A surging U.S. stock market following the election of Donald Trump as U.S. president is doing its part to spur optimism among Target (TGT) executives for the approaching holiday shopping season.
"We feel very good about the holidays," Target Chairman and CEO Brian Cornell told TheStreet on a conference call when asked if the sizable rise in the markets -- the DJIA capped seven straight days of gains on Tuesday -- post Election Day would have shoppers spending more on Target's credit cards and credit more broadly.
Asked if consumers -- who may be feeling a little wealthier in light of the stock market's impressive advance -- will probably shop strongly into December after the Black Friday deals end, Cornell said, "We certainly hope they shop right up until Christmas, and then come back after with their gift cards."
Target's third quarter results, fueled by strong demand for back to school items in August and September, coupled with a raised full-year outlook support Cornell's early optimism on the critical fourth quarter.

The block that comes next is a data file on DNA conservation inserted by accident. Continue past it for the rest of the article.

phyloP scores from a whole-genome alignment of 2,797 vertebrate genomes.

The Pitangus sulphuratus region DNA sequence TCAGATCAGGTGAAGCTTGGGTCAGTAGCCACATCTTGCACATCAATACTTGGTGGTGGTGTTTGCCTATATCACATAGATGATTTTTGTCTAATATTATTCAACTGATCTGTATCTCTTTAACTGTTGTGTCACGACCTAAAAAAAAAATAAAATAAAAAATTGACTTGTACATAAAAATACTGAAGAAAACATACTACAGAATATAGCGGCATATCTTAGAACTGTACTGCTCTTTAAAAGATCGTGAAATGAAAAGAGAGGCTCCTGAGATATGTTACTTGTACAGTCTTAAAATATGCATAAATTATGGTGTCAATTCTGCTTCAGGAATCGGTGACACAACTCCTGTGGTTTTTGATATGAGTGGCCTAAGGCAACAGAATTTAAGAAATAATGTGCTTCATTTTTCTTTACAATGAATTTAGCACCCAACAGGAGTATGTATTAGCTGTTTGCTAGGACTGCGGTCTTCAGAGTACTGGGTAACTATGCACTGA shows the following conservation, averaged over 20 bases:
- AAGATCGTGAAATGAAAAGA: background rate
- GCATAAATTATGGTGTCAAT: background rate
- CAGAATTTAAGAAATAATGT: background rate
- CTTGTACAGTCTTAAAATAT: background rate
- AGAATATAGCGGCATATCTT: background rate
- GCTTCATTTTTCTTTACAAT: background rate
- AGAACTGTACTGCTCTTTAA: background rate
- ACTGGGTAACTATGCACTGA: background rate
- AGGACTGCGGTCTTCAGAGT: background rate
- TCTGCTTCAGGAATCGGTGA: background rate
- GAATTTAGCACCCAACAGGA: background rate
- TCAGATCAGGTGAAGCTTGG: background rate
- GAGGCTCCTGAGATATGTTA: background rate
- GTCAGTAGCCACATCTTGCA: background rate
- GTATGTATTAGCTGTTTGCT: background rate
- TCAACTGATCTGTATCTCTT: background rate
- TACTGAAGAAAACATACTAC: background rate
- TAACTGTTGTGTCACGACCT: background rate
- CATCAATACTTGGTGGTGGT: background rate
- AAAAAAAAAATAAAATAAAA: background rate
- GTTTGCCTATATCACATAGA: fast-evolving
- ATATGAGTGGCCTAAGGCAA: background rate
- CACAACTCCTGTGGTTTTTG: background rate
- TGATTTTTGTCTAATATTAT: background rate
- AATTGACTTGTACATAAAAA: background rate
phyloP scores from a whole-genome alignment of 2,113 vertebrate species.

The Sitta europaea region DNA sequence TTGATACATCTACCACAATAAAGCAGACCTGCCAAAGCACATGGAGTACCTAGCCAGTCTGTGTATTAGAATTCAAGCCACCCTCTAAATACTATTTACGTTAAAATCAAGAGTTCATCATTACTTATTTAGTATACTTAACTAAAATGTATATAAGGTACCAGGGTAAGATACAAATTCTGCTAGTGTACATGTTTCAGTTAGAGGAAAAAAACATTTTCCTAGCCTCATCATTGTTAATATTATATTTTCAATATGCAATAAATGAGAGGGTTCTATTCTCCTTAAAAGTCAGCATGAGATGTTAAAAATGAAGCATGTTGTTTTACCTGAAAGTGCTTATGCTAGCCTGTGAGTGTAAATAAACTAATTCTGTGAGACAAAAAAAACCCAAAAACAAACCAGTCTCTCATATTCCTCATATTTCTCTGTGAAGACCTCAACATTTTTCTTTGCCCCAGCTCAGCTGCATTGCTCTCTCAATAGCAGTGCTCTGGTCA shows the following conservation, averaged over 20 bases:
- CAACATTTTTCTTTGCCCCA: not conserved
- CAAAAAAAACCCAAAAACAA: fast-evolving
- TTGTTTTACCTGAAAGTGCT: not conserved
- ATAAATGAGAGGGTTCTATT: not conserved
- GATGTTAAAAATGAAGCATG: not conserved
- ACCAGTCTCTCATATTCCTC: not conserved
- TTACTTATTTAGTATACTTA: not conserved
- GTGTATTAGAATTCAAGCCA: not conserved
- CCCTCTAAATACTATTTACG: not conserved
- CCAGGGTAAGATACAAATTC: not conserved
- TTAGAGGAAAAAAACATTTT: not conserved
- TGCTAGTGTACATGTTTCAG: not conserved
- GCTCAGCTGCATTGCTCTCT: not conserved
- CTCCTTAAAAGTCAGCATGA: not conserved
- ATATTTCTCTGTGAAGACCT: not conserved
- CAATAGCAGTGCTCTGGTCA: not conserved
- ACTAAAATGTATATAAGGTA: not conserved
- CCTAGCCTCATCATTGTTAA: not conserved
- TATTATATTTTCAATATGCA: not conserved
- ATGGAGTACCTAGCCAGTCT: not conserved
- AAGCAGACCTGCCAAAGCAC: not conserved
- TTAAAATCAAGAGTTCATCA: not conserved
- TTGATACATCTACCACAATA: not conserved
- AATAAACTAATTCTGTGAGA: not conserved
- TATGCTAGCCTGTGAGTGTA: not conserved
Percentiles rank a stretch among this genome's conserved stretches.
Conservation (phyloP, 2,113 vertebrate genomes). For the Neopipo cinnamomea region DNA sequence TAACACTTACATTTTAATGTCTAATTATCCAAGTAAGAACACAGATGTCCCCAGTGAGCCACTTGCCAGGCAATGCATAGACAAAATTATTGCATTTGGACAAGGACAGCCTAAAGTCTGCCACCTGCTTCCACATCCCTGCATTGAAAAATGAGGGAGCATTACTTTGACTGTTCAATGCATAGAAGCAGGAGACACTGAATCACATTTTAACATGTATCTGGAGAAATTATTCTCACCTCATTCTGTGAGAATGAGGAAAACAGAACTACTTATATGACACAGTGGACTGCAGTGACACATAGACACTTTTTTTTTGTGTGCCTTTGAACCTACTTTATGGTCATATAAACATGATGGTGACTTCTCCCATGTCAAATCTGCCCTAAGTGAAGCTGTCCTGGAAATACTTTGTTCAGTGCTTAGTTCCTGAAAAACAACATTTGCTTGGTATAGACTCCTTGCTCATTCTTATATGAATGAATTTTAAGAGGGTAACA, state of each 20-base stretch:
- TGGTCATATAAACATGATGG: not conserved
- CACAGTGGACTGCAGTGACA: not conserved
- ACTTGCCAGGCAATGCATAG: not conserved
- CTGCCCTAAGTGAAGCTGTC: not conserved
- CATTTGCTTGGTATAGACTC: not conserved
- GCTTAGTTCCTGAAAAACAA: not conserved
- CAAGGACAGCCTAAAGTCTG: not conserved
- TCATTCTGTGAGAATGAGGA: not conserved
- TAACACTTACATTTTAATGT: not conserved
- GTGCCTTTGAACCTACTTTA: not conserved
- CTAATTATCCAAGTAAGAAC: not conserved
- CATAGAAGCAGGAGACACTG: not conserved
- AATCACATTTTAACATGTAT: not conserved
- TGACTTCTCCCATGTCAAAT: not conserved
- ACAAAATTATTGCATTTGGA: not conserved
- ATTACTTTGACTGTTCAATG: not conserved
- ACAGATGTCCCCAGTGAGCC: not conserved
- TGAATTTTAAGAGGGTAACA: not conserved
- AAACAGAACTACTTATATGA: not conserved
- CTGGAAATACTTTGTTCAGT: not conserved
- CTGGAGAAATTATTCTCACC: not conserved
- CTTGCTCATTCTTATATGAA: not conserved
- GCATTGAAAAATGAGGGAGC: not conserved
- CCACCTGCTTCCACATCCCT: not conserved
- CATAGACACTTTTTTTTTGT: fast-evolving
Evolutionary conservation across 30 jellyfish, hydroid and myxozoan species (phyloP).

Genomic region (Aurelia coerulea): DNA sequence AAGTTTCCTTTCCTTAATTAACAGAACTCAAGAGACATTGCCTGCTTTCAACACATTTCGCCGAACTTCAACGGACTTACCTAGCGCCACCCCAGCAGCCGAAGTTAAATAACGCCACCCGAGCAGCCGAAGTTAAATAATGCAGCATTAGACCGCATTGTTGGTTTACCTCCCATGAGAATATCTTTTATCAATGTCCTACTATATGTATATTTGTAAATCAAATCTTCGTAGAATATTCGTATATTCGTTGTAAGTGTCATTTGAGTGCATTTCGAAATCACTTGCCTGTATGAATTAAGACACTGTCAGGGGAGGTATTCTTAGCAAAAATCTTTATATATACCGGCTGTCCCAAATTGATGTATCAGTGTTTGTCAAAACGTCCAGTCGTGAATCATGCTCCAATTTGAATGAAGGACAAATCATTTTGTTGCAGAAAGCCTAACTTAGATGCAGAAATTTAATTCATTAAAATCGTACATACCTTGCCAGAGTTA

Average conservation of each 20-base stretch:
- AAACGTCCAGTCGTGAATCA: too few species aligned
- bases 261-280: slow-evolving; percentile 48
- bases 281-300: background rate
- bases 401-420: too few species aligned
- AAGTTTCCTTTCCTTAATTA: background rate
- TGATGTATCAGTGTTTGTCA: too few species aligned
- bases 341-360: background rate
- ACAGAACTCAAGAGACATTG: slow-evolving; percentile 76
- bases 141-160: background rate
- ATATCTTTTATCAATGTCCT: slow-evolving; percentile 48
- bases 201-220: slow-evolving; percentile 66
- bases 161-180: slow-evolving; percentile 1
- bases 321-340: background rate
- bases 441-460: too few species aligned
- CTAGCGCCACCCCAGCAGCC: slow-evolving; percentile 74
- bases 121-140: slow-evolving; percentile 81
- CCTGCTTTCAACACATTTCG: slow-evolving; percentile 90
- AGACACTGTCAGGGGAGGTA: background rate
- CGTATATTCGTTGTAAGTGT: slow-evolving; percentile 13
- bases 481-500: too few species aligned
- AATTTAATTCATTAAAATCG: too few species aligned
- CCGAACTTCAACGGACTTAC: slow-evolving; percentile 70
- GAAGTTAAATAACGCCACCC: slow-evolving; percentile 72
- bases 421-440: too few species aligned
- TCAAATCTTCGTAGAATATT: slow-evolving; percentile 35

The discounter blew away analysts' earnings estimates on Wednesday, delivering third-quarter adjusted earnings of $1.04 a share vs. projections for 83 cents. Same-store sales fell 0.2%, beating analysts' forecasts for a 1.1% decline. Online sales rose 26%, improving from a 16% growth rate in the second quarter.
Similar to fellow retailers such as Macy's (M) and Home Depot (HD) , Target struck an upbeat tone for the approaching holiday season. The company said it sees fourth-quarter same-store sales falling 1% to rising 1%. Previously it saw as much as a 2% sales decline. Fourth-quarter earnings are pegged in a range of $1.55 to $1.75 a share. Wall Street expects $1.60.
Shares of Target rose by about 8.5% in early trading on Wednesday.
Suffice it to say, many on Wall Street didn't see Target's decent quarter and optimistic holiday outlook coming.
"We remain bearish on Target," said Barclays analyst Matthew McClintock in a note ahead of the results, citing concerns on potentially slowing e-commerce sales for Target and weakness in general merchandise categories such as food and home.
Pointed out MKM Partners analyst Matthew McKeever, "We do not believe much has changed fundamentally [for Walmart (WMT) and Target] and think the numbers will be largely in line with guidance and Street expectations. We believe the unseasonably-warm weather, particularly in September, held back sales of apparel and footwear."
Target's quarter wasn't perfect, however. The number of store transactions fell 1.2% compared to a 1.4% increase a year ago. Meanwhile, same-store sales at Target's stores declined 1% vs. a 1.4% gain last year.